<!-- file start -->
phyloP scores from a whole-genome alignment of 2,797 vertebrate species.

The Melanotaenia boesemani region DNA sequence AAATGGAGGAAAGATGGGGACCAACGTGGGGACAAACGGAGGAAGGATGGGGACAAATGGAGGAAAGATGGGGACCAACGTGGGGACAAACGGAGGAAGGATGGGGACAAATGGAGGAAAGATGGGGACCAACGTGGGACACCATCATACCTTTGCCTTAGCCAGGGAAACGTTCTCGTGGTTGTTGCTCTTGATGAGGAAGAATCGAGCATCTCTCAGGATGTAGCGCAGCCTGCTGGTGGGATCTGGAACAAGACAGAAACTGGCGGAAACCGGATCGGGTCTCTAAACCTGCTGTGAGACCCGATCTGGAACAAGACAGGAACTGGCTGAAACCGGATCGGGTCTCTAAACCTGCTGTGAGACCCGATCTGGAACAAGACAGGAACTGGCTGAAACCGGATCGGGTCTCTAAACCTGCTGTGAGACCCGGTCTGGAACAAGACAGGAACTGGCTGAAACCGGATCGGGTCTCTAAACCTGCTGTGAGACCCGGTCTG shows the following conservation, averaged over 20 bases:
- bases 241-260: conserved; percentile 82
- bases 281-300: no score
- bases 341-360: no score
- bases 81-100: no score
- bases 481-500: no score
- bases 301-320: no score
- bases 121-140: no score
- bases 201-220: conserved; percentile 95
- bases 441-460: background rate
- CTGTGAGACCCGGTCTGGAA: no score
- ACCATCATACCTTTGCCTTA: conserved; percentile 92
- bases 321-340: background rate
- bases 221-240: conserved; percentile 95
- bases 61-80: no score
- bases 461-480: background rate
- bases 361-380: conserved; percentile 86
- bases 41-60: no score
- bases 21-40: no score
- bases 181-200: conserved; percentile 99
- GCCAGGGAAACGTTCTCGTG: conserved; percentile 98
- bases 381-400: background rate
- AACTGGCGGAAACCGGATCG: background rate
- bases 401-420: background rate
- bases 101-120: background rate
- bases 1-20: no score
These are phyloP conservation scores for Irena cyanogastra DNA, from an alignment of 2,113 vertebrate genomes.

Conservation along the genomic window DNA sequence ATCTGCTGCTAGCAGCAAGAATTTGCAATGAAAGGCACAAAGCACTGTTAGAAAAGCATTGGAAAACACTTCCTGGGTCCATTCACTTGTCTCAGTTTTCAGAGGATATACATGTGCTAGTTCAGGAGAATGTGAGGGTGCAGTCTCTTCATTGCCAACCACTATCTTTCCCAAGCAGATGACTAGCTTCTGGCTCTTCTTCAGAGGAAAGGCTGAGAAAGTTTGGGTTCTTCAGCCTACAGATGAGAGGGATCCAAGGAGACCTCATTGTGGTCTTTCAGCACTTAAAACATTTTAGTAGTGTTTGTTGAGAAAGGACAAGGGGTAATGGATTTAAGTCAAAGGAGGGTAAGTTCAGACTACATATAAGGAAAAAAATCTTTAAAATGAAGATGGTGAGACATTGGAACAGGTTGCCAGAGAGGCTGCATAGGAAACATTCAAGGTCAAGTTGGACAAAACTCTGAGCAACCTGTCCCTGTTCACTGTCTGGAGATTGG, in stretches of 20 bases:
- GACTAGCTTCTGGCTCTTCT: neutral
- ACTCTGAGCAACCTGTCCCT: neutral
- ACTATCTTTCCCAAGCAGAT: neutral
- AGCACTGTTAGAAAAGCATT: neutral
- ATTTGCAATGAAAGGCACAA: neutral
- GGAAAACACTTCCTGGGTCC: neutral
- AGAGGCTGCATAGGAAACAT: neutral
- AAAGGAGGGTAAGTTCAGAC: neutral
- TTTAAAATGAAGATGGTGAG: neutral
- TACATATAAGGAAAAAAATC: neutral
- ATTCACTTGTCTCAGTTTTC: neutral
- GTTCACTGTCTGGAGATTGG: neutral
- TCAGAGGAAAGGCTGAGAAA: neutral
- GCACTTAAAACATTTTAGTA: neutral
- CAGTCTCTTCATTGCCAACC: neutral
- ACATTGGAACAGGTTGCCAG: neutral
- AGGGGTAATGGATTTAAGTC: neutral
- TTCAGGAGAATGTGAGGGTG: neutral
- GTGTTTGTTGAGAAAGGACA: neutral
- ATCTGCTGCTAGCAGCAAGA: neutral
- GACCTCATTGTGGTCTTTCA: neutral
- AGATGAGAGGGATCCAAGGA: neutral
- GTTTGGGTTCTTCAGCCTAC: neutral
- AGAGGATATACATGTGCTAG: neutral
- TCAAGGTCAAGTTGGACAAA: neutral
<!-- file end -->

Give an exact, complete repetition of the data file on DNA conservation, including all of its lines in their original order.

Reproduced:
phyloP scores from a whole-genome alignment of 2,797 vertebrate species.

The Melanotaenia boesemani region DNA sequence AAATGGAGGAAAGATGGGGACCAACGTGGGGACAAACGGAGGAAGGATGGGGACAAATGGAGGAAAGATGGGGACCAACGTGGGGACAAACGGAGGAAGGATGGGGACAAATGGAGGAAAGATGGGGACCAACGTGGGACACCATCATACCTTTGCCTTAGCCAGGGAAACGTTCTCGTGGTTGTTGCTCTTGATGAGGAAGAATCGAGCATCTCTCAGGATGTAGCGCAGCCTGCTGGTGGGATCTGGAACAAGACAGAAACTGGCGGAAACCGGATCGGGTCTCTAAACCTGCTGTGAGACCCGATCTGGAACAAGACAGGAACTGGCTGAAACCGGATCGGGTCTCTAAACCTGCTGTGAGACCCGATCTGGAACAAGACAGGAACTGGCTGAAACCGGATCGGGTCTCTAAACCTGCTGTGAGACCCGGTCTGGAACAAGACAGGAACTGGCTGAAACCGGATCGGGTCTCTAAACCTGCTGTGAGACCCGGTCTG shows the following conservation, averaged over 20 bases:
- bases 241-260: conserved; percentile 82
- bases 281-300: no score
- bases 341-360: no score
- bases 81-100: no score
- bases 481-500: no score
- bases 301-320: no score
- bases 121-140: no score
- bases 201-220: conserved; percentile 95
- bases 441-460: background rate
- CTGTGAGACCCGGTCTGGAA: no score
- ACCATCATACCTTTGCCTTA: conserved; percentile 92
- bases 321-340: background rate
- bases 221-240: conserved; percentile 95
- bases 61-80: no score
- bases 461-480: background rate
- bases 361-380: conserved; percentile 86
- bases 41-60: no score
- bases 21-40: no score
- bases 181-200: conserved; percentile 99
- GCCAGGGAAACGTTCTCGTG: conserved; percentile 98
- bases 381-400: background rate
- AACTGGCGGAAACCGGATCG: background rate
- bases 401-420: background rate
- bases 101-120: background rate
- bases 1-20: no score
These are phyloP conservation scores for Irena cyanogastra DNA, from an alignment of 2,113 vertebrate genomes.

Conservation along the genomic window DNA sequence ATCTGCTGCTAGCAGCAAGAATTTGCAATGAAAGGCACAAAGCACTGTTAGAAAAGCATTGGAAAACACTTCCTGGGTCCATTCACTTGTCTCAGTTTTCAGAGGATATACATGTGCTAGTTCAGGAGAATGTGAGGGTGCAGTCTCTTCATTGCCAACCACTATCTTTCCCAAGCAGATGACTAGCTTCTGGCTCTTCTTCAGAGGAAAGGCTGAGAAAGTTTGGGTTCTTCAGCCTACAGATGAGAGGGATCCAAGGAGACCTCATTGTGGTCTTTCAGCACTTAAAACATTTTAGTAGTGTTTGTTGAGAAAGGACAAGGGGTAATGGATTTAAGTCAAAGGAGGGTAAGTTCAGACTACATATAAGGAAAAAAATCTTTAAAATGAAGATGGTGAGACATTGGAACAGGTTGCCAGAGAGGCTGCATAGGAAACATTCAAGGTCAAGTTGGACAAAACTCTGAGCAACCTGTCCCTGTTCACTGTCTGGAGATTGG, in stretches of 20 bases:
- GACTAGCTTCTGGCTCTTCT: neutral
- ACTCTGAGCAACCTGTCCCT: neutral
- ACTATCTTTCCCAAGCAGAT: neutral
- AGCACTGTTAGAAAAGCATT: neutral
- ATTTGCAATGAAAGGCACAA: neutral
- GGAAAACACTTCCTGGGTCC: neutral
- AGAGGCTGCATAGGAAACAT: neutral
- AAAGGAGGGTAAGTTCAGAC: neutral
- TTTAAAATGAAGATGGTGAG: neutral
- TACATATAAGGAAAAAAATC: neutral
- ATTCACTTGTCTCAGTTTTC: neutral
- GTTCACTGTCTGGAGATTGG: neutral
- TCAGAGGAAAGGCTGAGAAA: neutral
- GCACTTAAAACATTTTAGTA: neutral
- CAGTCTCTTCATTGCCAACC: neutral
- ACATTGGAACAGGTTGCCAG: neutral
- AGGGGTAATGGATTTAAGTC: neutral
- TTCAGGAGAATGTGAGGGTG: neutral
- GTGTTTGTTGAGAAAGGACA: neutral
- ATCTGCTGCTAGCAGCAAGA: neutral
- GACCTCATTGTGGTCTTTCA: neutral
- AGATGAGAGGGATCCAAGGA: neutral
- GTTTGGGTTCTTCAGCCTAC: neutral
- AGAGGATATACATGTGCTAG: neutral
- TCAAGGTCAAGTTGGACAAA: neutral